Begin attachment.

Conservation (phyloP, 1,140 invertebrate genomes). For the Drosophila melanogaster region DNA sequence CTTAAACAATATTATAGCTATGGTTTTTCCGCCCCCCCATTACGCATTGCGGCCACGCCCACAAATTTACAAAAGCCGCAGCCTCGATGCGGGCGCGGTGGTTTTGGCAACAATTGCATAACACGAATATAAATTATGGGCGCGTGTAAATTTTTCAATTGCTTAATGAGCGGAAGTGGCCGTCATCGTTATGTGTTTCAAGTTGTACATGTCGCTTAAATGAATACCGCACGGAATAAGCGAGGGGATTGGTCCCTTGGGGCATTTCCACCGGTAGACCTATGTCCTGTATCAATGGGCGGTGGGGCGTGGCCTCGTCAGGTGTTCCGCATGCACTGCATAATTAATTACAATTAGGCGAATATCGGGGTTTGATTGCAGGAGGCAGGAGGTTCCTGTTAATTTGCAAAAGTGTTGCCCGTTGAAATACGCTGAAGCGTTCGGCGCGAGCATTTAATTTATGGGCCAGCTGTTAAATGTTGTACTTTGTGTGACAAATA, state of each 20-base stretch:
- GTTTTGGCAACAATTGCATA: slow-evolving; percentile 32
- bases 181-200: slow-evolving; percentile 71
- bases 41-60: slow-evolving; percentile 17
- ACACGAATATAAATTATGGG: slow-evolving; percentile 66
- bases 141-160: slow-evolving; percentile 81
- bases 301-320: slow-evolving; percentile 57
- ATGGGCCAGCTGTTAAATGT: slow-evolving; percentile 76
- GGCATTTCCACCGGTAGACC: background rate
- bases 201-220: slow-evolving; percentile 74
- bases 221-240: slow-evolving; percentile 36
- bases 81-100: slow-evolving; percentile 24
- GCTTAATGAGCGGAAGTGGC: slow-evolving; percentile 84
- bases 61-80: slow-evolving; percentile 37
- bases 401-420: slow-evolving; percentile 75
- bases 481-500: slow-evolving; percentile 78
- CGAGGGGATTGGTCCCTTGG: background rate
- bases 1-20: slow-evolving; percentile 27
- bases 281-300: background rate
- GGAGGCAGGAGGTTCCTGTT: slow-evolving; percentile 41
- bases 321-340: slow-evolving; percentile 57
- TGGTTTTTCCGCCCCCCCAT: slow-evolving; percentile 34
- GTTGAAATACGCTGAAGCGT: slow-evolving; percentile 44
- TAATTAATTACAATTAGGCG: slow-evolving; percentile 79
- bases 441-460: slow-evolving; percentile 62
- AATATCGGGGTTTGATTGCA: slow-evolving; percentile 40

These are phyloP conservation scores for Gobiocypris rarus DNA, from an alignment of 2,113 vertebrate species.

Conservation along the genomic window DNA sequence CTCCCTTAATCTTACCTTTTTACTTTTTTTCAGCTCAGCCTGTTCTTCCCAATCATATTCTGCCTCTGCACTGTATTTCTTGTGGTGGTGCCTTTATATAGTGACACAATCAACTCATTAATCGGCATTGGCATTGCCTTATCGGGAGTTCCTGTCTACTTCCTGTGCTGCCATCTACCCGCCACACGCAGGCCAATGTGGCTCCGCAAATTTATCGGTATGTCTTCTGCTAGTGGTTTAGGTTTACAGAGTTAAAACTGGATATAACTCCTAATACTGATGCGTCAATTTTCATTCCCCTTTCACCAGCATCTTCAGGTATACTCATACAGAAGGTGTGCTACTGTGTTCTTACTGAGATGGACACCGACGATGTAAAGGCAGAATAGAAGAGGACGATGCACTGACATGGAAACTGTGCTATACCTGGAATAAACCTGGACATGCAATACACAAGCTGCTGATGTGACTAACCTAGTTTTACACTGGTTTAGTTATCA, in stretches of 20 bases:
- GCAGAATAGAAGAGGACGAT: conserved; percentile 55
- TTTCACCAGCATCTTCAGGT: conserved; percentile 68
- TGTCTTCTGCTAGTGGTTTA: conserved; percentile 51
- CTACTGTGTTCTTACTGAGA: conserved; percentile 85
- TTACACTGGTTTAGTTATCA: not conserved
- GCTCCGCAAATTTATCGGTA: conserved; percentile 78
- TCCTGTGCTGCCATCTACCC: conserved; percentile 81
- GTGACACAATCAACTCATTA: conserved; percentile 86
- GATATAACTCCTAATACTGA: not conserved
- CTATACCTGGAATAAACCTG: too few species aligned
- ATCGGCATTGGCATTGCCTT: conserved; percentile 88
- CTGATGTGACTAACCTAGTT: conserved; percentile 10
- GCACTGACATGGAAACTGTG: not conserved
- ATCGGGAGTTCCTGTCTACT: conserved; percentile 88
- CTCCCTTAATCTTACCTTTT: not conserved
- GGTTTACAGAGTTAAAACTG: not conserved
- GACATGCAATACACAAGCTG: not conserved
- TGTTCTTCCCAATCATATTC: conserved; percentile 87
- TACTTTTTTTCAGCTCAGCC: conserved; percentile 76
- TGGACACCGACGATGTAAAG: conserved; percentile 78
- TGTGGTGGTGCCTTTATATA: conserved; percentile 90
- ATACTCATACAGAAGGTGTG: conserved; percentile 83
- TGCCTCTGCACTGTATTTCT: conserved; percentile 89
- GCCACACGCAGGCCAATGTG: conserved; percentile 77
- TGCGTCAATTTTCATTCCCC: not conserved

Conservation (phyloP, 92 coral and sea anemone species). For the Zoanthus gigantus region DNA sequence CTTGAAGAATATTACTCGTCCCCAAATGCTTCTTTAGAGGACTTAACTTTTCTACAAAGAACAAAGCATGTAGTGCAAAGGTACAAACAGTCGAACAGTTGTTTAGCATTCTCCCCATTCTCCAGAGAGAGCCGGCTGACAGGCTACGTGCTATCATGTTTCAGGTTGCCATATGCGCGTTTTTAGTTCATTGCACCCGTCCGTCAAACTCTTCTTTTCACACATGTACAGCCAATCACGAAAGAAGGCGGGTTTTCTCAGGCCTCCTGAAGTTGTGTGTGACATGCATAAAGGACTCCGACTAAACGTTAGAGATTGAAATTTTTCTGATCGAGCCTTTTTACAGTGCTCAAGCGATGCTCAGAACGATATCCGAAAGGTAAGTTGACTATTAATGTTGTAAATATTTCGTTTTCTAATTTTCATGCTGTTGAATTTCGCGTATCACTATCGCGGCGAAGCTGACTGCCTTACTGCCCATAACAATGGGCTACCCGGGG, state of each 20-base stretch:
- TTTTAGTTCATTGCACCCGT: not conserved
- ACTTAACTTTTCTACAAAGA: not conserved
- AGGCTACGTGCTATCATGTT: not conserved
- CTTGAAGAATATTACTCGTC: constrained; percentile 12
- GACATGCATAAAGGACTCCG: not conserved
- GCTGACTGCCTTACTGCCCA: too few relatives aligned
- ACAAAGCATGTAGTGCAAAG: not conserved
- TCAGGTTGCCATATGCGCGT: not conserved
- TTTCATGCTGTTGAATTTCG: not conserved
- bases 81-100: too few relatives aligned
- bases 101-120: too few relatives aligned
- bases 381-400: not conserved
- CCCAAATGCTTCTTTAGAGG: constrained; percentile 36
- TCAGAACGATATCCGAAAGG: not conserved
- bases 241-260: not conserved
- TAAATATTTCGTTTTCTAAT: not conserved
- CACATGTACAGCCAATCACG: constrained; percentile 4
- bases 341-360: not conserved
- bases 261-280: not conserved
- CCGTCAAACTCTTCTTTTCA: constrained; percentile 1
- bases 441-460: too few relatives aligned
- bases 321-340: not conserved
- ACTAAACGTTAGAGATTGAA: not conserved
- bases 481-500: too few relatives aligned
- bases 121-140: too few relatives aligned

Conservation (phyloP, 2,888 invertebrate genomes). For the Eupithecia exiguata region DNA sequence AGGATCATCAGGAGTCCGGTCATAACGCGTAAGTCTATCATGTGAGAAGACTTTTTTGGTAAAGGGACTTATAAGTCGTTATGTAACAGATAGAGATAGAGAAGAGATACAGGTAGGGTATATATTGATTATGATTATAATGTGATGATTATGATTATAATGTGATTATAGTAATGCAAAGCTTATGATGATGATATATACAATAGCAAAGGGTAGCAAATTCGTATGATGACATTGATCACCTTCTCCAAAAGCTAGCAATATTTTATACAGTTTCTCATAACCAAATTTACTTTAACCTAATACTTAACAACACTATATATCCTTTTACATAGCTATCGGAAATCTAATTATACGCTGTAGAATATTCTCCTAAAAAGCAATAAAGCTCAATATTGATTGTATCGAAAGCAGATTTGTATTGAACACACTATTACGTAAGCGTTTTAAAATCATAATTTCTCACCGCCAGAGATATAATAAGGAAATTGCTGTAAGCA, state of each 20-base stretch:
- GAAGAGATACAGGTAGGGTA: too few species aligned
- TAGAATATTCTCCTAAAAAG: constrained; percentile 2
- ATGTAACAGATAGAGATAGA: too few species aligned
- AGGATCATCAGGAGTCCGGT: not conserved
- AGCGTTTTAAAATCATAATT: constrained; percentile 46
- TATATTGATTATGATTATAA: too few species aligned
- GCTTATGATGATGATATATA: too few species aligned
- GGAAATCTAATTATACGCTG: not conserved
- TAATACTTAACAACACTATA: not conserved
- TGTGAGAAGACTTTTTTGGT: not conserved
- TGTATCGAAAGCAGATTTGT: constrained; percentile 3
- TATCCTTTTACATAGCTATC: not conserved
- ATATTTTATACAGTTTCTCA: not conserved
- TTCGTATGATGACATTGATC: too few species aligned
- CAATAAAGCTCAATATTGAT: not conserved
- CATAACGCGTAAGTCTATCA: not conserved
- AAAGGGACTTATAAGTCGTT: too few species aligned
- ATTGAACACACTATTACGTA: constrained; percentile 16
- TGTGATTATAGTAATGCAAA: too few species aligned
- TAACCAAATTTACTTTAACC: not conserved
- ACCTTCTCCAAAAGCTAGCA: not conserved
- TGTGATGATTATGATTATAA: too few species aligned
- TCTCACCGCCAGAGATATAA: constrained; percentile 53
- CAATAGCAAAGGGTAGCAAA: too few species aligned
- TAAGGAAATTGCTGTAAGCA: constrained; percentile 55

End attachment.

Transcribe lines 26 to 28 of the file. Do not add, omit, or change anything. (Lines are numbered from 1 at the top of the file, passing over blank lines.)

- AATATCGGGGTTTGATTGCA: slow-evolving; percentile 40

These are phyloP conservation scores for Gobiocypris rarus DNA, from an alignment of 2,113 vertebrate species.

Conservation along the genomic window DNA sequence CTCCCTTAATCTTACCTTTTTACTTTTTTTCAGCTCAGCCTGTTCTTCCCAATCATATTCTGCCTCTGCACTGTATTTCTTGTGGTGGTGCCTTTATATAGTGACACAATCAACTCATTAATCGGCATTGGCATTGCCTTATCGGGAGTTCCTGTCTACTTCCTGTGCTGCCATCTACCCGCCACACGCAGGCCAATGTGGCTCCGCAAATTTATCGGTATGTCTTCTGCTAGTGGTTTAGGTTTACAGAGTTAAAACTGGATATAACTCCTAATACTGATGCGTCAATTTTCATTCCCCTTTCACCAGCATCTTCAGGTATACTCATACAGAAGGTGTGCTACTGTGTTCTTACTGAGATGGACACCGACGATGTAAAGGCAGAATAGAAGAGGACGATGCACTGACATGGAAACTGTGCTATACCTGGAATAAACCTGGACATGCAATACACAAGCTGCTGATGTGACTAACCTAGTTTTACACTGGTTTAGTTATCA, in stretches of 20 bases: